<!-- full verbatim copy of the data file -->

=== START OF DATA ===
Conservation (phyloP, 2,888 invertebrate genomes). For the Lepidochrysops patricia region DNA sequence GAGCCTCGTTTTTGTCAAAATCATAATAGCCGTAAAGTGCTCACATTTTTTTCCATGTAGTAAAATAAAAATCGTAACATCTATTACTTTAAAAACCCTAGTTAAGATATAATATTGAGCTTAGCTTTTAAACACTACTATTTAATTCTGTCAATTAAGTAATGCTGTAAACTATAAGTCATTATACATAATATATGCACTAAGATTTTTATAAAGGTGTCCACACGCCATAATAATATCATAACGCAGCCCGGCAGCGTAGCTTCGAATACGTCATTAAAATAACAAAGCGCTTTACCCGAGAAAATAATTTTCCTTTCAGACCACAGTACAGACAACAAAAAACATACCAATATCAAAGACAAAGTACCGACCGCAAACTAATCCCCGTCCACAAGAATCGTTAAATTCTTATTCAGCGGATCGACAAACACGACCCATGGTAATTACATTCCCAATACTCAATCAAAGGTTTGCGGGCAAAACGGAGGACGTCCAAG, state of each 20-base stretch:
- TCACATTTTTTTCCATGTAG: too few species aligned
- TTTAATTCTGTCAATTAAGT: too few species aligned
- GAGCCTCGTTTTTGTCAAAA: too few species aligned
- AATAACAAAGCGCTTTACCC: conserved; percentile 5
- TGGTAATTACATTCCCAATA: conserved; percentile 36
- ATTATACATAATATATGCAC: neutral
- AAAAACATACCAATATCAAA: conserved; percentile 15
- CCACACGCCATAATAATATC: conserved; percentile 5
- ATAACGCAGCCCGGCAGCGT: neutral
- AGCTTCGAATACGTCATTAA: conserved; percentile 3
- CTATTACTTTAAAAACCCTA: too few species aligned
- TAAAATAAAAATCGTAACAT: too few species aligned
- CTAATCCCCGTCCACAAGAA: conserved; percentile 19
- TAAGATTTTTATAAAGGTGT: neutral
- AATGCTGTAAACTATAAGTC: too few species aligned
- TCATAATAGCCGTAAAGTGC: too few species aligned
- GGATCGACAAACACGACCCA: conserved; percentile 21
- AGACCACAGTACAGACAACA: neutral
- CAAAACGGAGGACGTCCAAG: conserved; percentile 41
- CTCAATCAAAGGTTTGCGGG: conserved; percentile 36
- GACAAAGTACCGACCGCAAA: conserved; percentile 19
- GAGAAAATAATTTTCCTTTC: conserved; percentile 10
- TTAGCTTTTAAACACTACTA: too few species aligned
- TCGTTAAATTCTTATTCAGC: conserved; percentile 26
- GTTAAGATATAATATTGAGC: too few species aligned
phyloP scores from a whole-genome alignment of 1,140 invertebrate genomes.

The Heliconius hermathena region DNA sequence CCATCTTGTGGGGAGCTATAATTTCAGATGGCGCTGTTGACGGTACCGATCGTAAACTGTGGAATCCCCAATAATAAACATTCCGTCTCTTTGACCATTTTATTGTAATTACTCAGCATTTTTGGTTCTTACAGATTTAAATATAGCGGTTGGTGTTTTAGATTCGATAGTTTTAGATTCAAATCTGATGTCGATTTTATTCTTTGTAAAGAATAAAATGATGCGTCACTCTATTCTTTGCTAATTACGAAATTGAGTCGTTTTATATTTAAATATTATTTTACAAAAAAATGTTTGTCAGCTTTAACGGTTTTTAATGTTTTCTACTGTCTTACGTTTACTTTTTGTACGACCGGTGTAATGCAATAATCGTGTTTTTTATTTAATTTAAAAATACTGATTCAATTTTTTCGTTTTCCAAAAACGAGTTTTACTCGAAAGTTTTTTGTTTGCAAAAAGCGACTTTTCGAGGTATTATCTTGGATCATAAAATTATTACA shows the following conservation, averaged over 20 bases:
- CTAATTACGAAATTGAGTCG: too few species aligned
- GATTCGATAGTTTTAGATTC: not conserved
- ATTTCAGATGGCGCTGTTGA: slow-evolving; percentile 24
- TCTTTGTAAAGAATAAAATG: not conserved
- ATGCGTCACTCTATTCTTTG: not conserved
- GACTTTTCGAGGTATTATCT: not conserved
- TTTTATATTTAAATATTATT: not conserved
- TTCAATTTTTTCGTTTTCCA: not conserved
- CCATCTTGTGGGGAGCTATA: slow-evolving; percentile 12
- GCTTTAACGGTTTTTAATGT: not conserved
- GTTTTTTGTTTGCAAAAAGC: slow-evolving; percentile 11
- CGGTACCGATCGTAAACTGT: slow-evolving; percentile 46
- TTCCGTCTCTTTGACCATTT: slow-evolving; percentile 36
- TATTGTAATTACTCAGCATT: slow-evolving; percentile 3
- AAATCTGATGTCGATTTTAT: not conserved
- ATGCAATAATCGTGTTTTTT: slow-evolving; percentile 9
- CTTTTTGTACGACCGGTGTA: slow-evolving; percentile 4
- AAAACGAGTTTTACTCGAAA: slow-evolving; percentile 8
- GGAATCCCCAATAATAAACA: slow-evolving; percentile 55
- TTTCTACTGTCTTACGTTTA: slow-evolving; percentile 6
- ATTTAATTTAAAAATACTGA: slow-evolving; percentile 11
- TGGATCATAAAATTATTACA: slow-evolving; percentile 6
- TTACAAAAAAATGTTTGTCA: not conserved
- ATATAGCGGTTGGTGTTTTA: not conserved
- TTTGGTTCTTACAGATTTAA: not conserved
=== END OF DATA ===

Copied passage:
Conservation (phyloP, 2,888 invertebrate genomes). For the Lepidochrysops patricia region DNA sequence GAGCCTCGTTTTTGTCAAAATCATAATAGCCGTAAAGTGCTCACATTTTTTTCCATGTAGTAAAATAAAAATCGTAACATCTATTACTTTAAAAACCCTAGTTAAGATATAATATTGAGCTTAGCTTTTAAACACTACTATTTAATTCTGTCAATTAAGTAATGCTGTAAACTATAAGTCATTATACATAATATATGCACTAAGATTTTTATAAAGGTGTCCACACGCCATAATAATATCATAACGCAGCCCGGCAGCGTAGCTTCGAATACGTCATTAAAATAACAAAGCGCTTTACCCGAGAAAATAATTTTCCTTTCAGACCACAGTACAGACAACAAAAAACATACCAATATCAAAGACAAAGTACCGACCGCAAACTAATCCCCGTCCACAAGAATCGTTAAATTCTTATTCAGCGGATCGACAAACACGACCCATGGTAATTACATTCCCAATACTCAATCAAAGGTTTGCGGGCAAAACGGAGGACGTCCAAG, state of each 20-base stretch:
- TCACATTTTTTTCCATGTAG: too few species aligned
- TTTAATTCTGTCAATTAAGT: too few species aligned
- GAGCCTCGTTTTTGTCAAAA: too few species aligned
- AATAACAAAGCGCTTTACCC: conserved; percentile 5
- TGGTAATTACATTCCCAATA: conserved; percentile 36
- ATTATACATAATATATGCAC: neutral
- AAAAACATACCAATATCAAA: conserved; percentile 15
- CCACACGCCATAATAATATC: conserved; percentile 5
- ATAACGCAGCCCGGCAGCGT: neutral
- AGCTTCGAATACGTCATTAA: conserved; percentile 3
- CTATTACTTTAAAAACCCTA: too few species aligned
- TAAAATAAAAATCGTAACAT: too few species aligned
- CTAATCCCCGTCCACAAGAA: conserved; percentile 19
- TAAGATTTTTATAAAGGTGT: neutral
- AATGCTGTAAACTATAAGTC: too few species aligned
- TCATAATAGCCGTAAAGTGC: too few species aligned
- GGATCGACAAACACGACCCA: conserved; percentile 21
- AGACCACAGTACAGACAACA: neutral
- CAAAACGGAGGACGTCCAAG: conserved; percentile 41
- CTCAATCAAAGGTTTGCGGG: conserved; percentile 36
- GACAAAGTACCGACCGCAAA: conserved; percentile 19
- GAGAAAATAATTTTCCTTTC: conserved; percentile 10
- TTAGCTTTTAAACACTACTA: too few species aligned
- TCGTTAAATTCTTATTCAGC: conserved; percentile 26
- GTTAAGATATAATATTGAGC: too few species aligned
phyloP scores from a whole-genome alignment of 1,140 invertebrate genomes.

The Heliconius hermathena region DNA sequence CCATCTTGTGGGGAGCTATAATTTCAGATGGCGCTGTTGACGGTACCGATCGTAAACTGTGGAATCCCCAATAATAAACATTCCGTCTCTTTGACCATTTTATTGTAATTACTCAGCATTTTTGGTTCTTACAGATTTAAATATAGCGGTTGGTGTTTTAGATTCGATAGTTTTAGATTCAAATCTGATGTCGATTTTATTCTTTGTAAAGAATAAAATGATGCGTCACTCTATTCTTTGCTAATTACGAAATTGAGTCGTTTTATATTTAAATATTATTTTACAAAAAAATGTTTGTCAGCTTTAACGGTTTTTAATGTTTTCTACTGTCTTACGTTTACTTTTTGTACGACCGGTGTAATGCAATAATCGTGTTTTTTATTTAATTTAAAAATACTGATTCAATTTTTTCGTTTTCCAAAAACGAGTTTTACTCGAAAGTTTTTTGTTTGCAAAAAGCGACTTTTCGAGGTATTATCTTGGATCATAAAATTATTACA shows the following conservation, averaged over 20 bases:
- CTAATTACGAAATTGAGTCG: too few species aligned
- GATTCGATAGTTTTAGATTC: not conserved
- ATTTCAGATGGCGCTGTTGA: slow-evolving; percentile 24
- TCTTTGTAAAGAATAAAATG: not conserved
- ATGCGTCACTCTATTCTTTG: not conserved
- GACTTTTCGAGGTATTATCT: not conserved
- TTTTATATTTAAATATTATT: not conserved
- TTCAATTTTTTCGTTTTCCA: not conserved
- CCATCTTGTGGGGAGCTATA: slow-evolving; percentile 12
- GCTTTAACGGTTTTTAATGT: not conserved
- GTTTTTTGTTTGCAAAAAGC: slow-evolving; percentile 11
- CGGTACCGATCGTAAACTGT: slow-evolving; percentile 46
- TTCCGTCTCTTTGACCATTT: slow-evolving; percentile 36
- TATTGTAATTACTCAGCATT: slow-evolving; percentile 3
- AAATCTGATGTCGATTTTAT: not conserved
- ATGCAATAATCGTGTTTTTT: slow-evolving; percentile 9
- CTTTTTGTACGACCGGTGTA: slow-evolving; percentile 4
- AAAACGAGTTTTACTCGAAA: slow-evolving; percentile 8
- GGAATCCCCAATAATAAACA: slow-evolving; percentile 55
- TTTCTACTGTCTTACGTTTA: slow-evolving; percentile 6
- ATTTAATTTAAAAATACTGA: slow-evolving; percentile 11
- TGGATCATAAAATTATTACA: slow-evolving; percentile 6
- TTACAAAAAAATGTTTGTCA: not conserved
- ATATAGCGGTTGGTGTTTTA: not conserved
- TTTGGTTCTTACAGATTTAA: not conserved